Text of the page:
The Robert H. Smith School of Business has established the Center for Health Information and Decision Systems (CHIDS), a research and development focusing on the use of advanced information technologies in the health care system’s business processes and management systems.
CHIDS is a collaborative effort drawing on the expertise of the Decision and Information Technologies (D&IT) department at the Smith School, the University of Maryland Medical Center, University Hospital, and other resources in the University of Maryland network. CHIDS will work to improve the delivery of health care with researched solutions that impact safety, quality, access, efficiency, and return on investment.
“The potential savings and other benefits of fully moving the health care industry into the digital age are substantial but so are the challenges,” said Howard Frank, dean of the Robert H. Smith School of Business. “The Smith School’s Center for Health Information and Decision Systems comes at a critical time and answers significant gaps in current health information technology education and research.”
The primary purpose of CHIDS is to encourage and sponsor research related to health care IT. The center will also:
- Offering cutting edge education and opportunities for Smith School students to solve real-world problems related to the development, implementation or use of technology and analytical tools in a health care setting;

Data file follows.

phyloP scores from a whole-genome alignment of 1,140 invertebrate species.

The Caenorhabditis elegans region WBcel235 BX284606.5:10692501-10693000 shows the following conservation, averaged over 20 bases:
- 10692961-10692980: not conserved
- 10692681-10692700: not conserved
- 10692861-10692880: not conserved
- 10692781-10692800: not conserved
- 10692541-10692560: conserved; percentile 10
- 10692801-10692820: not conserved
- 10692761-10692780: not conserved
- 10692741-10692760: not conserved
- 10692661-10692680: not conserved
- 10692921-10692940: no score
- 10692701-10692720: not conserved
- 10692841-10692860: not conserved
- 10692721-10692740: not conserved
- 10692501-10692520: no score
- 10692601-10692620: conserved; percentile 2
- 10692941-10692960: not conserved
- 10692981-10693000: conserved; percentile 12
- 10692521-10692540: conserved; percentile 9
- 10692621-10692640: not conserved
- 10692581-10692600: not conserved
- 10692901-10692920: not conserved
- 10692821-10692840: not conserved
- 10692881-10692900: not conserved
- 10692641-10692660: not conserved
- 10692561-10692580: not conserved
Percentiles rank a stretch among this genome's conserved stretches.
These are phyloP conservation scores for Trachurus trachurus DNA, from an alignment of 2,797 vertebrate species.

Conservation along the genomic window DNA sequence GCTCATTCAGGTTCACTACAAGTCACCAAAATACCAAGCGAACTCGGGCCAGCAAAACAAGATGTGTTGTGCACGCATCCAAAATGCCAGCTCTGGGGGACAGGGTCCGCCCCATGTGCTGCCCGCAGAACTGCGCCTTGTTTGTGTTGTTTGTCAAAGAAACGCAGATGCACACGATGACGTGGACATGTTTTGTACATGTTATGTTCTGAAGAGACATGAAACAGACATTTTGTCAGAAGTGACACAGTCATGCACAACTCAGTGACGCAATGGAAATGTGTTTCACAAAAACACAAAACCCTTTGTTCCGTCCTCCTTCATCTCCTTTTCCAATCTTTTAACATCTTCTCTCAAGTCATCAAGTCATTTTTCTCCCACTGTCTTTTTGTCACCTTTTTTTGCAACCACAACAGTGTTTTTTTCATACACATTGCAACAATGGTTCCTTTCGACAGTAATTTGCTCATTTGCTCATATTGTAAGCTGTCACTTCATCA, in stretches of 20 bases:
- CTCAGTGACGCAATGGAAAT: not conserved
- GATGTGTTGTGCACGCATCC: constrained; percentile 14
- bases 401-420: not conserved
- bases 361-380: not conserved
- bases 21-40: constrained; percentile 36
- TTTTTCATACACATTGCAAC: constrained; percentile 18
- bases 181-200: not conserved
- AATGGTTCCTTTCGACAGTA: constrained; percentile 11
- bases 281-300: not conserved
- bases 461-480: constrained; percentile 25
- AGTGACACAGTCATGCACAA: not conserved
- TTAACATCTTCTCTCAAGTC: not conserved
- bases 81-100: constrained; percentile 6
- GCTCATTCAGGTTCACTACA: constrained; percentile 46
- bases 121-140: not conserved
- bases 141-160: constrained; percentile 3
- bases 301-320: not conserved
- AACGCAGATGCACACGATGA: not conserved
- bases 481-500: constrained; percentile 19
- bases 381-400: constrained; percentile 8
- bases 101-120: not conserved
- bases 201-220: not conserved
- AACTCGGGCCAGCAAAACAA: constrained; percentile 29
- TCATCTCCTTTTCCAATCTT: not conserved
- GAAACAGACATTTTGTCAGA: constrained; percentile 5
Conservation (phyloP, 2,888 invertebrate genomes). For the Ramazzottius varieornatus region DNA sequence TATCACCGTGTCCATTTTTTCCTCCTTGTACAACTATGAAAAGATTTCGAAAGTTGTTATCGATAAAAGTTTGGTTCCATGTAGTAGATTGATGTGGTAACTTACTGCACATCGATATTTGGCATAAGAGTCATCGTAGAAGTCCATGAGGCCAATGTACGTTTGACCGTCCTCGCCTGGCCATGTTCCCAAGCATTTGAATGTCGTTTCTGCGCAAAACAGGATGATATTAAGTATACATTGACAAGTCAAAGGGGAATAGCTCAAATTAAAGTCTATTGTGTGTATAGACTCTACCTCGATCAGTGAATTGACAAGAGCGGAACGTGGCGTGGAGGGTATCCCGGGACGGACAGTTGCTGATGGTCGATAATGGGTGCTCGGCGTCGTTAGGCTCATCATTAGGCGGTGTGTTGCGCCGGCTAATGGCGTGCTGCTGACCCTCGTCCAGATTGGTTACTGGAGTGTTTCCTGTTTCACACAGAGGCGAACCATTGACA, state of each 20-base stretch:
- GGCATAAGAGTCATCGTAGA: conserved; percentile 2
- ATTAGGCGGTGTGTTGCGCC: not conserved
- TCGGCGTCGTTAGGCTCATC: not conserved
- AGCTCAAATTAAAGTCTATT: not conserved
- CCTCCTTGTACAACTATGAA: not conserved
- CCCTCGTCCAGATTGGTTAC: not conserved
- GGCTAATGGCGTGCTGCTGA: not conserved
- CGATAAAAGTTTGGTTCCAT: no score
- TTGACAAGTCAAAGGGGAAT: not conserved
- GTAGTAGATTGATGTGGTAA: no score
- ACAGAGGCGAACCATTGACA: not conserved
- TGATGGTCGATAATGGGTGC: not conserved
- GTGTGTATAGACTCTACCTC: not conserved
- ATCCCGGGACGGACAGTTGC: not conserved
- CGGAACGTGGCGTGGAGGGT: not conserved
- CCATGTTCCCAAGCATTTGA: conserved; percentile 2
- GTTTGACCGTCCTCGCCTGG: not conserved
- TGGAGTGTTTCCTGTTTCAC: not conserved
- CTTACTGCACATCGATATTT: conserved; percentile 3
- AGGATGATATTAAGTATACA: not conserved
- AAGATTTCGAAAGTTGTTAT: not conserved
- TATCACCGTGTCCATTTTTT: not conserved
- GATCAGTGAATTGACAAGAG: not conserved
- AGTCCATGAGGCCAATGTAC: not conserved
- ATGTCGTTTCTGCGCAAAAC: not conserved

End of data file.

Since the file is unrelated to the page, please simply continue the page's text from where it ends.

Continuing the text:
- Hosting industry meetings, seminars and forums to encourage knowledge exchange on the most important issues facing the industry with the recent adoption of IT into business processes;
- Disseminating knowledge and best practices through white papers, journals and publications.
“Health care comprises 14 percent of GDP in the United States today and is multi-billion dollar industry,” said Ritu Agarwal, director of the center, professor and Dean's Chair of Information Systems at the Robert H. Smith School of Business. “Information technology has transformed other information-intensive industries such as financial services and retailing, but health care is lagging. There is tremendous potential for improving the efficiency and effectiveness of the health care delivery process through the application of advanced information and decision technologies. CHIDS has been established to fill this need. The center is currently working on research related to the adoption of electronic medical records, privacy issues and the transformation of physician work practices through mobile technologies.”
Improving health care technology has been a national priority for the Bush Administration, which supports the formation of a national electronic health record system within the next 10 years that would assist in tracking and sharing information on every U.S. citizen. According to the federal Office of the National Coordinator for Health Information Technology, an agency created by President Bush in April 2004, such a system would produce efficiencies saving $140 billion a year.
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